On the AMD RDNA2 Launch

I don’t really know where this belongs to but hey, might as well write it down.

Yesterday’s launch of the RDNA2 graphics cards was exhilarating to watch, to say the least. AMD, from the slides at least, seems to be back trading blows with Nvidia in the heavy weight series and for all of us, well at least to me, competition is much welcomed.

The launch, however, brings about a couple of very interesting potential future developments which might see AMD “Ryzening” Nvidia eventually eclipsing them completely. If so, Nvidia is already in great danger of losing, if not this round, then the next.

Here’s the reason:


But, aren’t things like Crossfire and SLI dead? Isn’t NVLINK only reserved for the top stack of their products?

Well, technically yes, as so few games supported them, and the fact that you received diminishing returns while doing it, it just wasn’t worth the money and the hassle to make such a setup. NVLINK is more of an afterthought if anything and while very expensive, still useful for specific tasks. High price prohibits gaming gains though.

In comes XDMA, the next level Crossfire AMD adopted back in 2015 which allows multiple cards to work in tandem without the need for a bridge. The interest for multi-gpu has been so diminished that this feature has actually been left on the back burner and there’s not a lot of information about this online all things considered.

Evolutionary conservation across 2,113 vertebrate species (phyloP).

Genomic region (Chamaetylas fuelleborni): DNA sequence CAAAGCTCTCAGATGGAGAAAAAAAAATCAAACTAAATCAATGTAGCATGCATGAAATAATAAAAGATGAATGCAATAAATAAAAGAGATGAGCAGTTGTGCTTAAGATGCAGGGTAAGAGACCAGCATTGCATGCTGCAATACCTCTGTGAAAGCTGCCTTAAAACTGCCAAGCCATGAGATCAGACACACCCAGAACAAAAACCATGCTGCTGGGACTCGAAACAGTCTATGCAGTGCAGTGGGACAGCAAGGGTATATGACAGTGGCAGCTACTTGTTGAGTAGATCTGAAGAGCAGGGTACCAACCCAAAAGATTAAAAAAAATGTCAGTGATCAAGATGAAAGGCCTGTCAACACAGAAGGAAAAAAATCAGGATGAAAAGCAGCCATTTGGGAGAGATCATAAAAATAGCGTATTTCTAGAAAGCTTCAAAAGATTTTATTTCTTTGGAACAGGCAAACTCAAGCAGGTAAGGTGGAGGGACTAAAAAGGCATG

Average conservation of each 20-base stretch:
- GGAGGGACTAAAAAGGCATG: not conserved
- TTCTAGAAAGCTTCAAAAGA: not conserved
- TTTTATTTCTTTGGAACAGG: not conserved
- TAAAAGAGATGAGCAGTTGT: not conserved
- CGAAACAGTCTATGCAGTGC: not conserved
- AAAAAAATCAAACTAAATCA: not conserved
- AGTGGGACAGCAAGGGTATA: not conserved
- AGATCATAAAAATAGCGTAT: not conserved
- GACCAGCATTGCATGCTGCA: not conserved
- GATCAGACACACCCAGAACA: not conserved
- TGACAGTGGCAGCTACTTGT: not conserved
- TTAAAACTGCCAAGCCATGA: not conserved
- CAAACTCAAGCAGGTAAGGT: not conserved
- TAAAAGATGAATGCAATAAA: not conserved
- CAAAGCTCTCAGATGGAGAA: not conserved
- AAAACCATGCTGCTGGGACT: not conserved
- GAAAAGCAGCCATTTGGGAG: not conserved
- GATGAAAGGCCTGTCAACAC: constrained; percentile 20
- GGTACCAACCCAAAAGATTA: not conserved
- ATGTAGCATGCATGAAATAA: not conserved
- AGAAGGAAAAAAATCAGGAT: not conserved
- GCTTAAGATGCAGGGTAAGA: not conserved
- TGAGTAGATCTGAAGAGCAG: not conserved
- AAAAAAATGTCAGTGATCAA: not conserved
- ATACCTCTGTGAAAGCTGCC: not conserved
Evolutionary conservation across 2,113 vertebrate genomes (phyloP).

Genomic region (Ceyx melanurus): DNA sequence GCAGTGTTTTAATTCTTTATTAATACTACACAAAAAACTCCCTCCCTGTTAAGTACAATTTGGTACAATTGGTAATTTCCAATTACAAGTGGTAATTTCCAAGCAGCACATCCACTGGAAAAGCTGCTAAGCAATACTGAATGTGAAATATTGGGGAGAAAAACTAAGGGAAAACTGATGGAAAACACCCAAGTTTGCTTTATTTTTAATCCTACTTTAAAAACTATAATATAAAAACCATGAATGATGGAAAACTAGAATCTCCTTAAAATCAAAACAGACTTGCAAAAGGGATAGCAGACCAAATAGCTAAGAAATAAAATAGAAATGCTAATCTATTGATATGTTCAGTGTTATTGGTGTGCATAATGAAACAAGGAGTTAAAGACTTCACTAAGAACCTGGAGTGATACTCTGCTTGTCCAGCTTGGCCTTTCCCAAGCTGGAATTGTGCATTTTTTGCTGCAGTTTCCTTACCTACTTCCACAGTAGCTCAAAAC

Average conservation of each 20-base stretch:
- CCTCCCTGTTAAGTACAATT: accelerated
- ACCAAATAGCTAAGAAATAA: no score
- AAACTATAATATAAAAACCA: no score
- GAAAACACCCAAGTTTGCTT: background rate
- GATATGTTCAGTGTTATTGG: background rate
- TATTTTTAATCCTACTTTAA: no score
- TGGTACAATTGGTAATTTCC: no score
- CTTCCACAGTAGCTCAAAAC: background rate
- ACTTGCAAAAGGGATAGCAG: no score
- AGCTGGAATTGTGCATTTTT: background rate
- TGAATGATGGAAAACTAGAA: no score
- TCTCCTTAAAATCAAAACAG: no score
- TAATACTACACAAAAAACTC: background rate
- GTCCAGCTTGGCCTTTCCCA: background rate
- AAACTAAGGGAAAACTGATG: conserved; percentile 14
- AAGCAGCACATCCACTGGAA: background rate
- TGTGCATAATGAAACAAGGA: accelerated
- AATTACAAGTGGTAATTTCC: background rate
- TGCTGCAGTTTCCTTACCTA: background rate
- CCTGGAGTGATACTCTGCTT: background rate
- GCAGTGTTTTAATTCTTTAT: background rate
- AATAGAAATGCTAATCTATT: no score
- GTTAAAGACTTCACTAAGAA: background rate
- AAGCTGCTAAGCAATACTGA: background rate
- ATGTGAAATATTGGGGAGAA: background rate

XDMA is an interesting feature in that it allows mixing cards with each other, and while not very efficient at that, it does actually scale very well with DX12, and should do so as well in Vulkan.

As some might know, AMD bought Xilinx recently, a company known to have their spoon in almost everything electronic communications related. Xilink also published an interesting paper on XDMA development

Those interested should read this document as it’s likely to become important in the near future.

The Xilinx team is also developing XDMA drivers on the background in Github

What does all of this mean for the future?

Adding these aforementioned points together paints a likely picture where AMD is able to leverage the XDMA multi-gpu allowance and because of their aggressive pricing they will, by using this platform, jump to heights Nvidia will find very hard to reach.

BUT it won’t be on Windows first! This case will be a Linux first feature because:

Wine, Proton and Lutris. Because of DXVK and Vulkan.

The DX9/10/11 based games will seemingly crash and there is no gain whatsoever, EXCEPT if you are gaming on Linux, and those older DX games are converted to DXVK.

There is likely to be an explosion of Linux gamers when this is realized and hopefully developers also get this possibility and prepare for this event. There will be a renaissance for Linux soon so be prepared!

I might be completely wrong as well, but here’s hoping!

In any case, I’ll hopefully be testing this out soon with a dual 6900xt setup. I mean, who wouldn’t want 32 GB of Vram for Blender rendering?

The way I see it is that AMD is preparing for a future ‘chiplet’ approach to GPUs. The problem is they will either need to get game/graphics developers to code for a multi core GPU or they need to find a way to do it within the drivers.

Either way, the future cannot depend on single monolithic dies, especially when transitioning to 5/3nm where electron “bleeding” will cause low yields.

Now that AMD has a decent desktop GPU and especially with them being in the console, hopefully more developers will start playing ball.

It doesn’t belong here because we don’t have a place for it purposely (for now). This is a support forum.

However, we do have an official Telegram chat and unofficial Reddit.


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